Book Review: The Black Prince

Black Prince CoverMichael Jones’s most recent book retells the story of Edward of Woodstock, Prince of Wales, who is better known today as the Black Prince. Raised to be a warrior in the mould of his father, King Edward III, the Prince ‘won his spurs’ in battle at the tender age of sixteen. At Crécy he commanded a hard-pressed division of the English army, and thereafter his life was dominated by conflict with France. By the age of twenty-six, when he won a spectacular victory at the Battle of Poitiers, he had established himself as one of the greatest soldiers of his time. The Prince also caused a stir when he appears to have married for love, choosing as his bride the beautiful Joan of Kent. (Evidently he was willing to overlook Joan’s controversial past.) Continue reading Book Review: The Black Prince

The Lacock Cup

During a recent trip to London I visited the Medieval Europe gallery at the British Museum – I thoroughly recommend it. I was particularly glad to see the Fishpool Hoard at last (even though a couple of items are currently on loan elsewhere). I was also very taken with the Tring Tiles and a striking morse from Warden Abbey. Another object that caught my eye was the Lacock Cup: a rare and precious survival with a long and intriguing story. Continue reading The Lacock Cup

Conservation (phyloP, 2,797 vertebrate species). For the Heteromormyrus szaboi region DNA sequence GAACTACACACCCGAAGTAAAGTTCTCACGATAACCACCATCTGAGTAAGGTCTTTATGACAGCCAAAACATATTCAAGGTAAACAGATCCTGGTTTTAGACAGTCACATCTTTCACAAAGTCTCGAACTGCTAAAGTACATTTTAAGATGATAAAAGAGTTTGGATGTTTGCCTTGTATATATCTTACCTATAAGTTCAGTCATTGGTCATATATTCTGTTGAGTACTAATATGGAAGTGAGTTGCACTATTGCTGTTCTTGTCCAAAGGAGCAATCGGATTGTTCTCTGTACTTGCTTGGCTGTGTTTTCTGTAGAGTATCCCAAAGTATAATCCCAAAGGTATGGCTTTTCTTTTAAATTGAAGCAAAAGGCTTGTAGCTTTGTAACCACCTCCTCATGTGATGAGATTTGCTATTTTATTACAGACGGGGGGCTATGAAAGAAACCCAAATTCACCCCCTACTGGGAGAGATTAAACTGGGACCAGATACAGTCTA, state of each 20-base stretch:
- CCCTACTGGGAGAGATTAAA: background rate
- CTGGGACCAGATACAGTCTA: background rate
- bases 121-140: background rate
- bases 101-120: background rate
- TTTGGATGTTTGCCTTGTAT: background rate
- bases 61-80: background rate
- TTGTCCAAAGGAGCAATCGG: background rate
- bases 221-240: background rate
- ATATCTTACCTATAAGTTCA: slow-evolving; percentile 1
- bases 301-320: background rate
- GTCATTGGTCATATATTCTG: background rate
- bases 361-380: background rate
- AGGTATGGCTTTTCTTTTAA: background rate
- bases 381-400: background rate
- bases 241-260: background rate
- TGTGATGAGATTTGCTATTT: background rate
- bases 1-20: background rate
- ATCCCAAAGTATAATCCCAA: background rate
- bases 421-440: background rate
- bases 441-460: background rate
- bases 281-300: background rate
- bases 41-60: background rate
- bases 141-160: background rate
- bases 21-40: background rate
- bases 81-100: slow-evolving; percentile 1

James IV of Scotland, the Pilgrim King

James IV was one of Scotland’s most colourful kings, who lived life to the full. He sought glory through the pursuit of warfare, although this ultimately led to disaster; he was killed by the English at the Battle of Flodden, in 1513, when he was still only forty. In spite of the awful end to his reign, several modern historians have presented him as an effective ruler – not least because he offered more than military leadership. He was assiduous in the exercise of justice; he lived up to late-medieval ideals of kingship through his interest in learning and patronage of the arts; he excelled in the management of his fractious nobility, many of whom eventually followed him to the death. James also conformed to contemporary expectations in his personal brand of piety, which he expressed most notably through pilgrimage. Continue reading James IV of Scotland, the Pilgrim King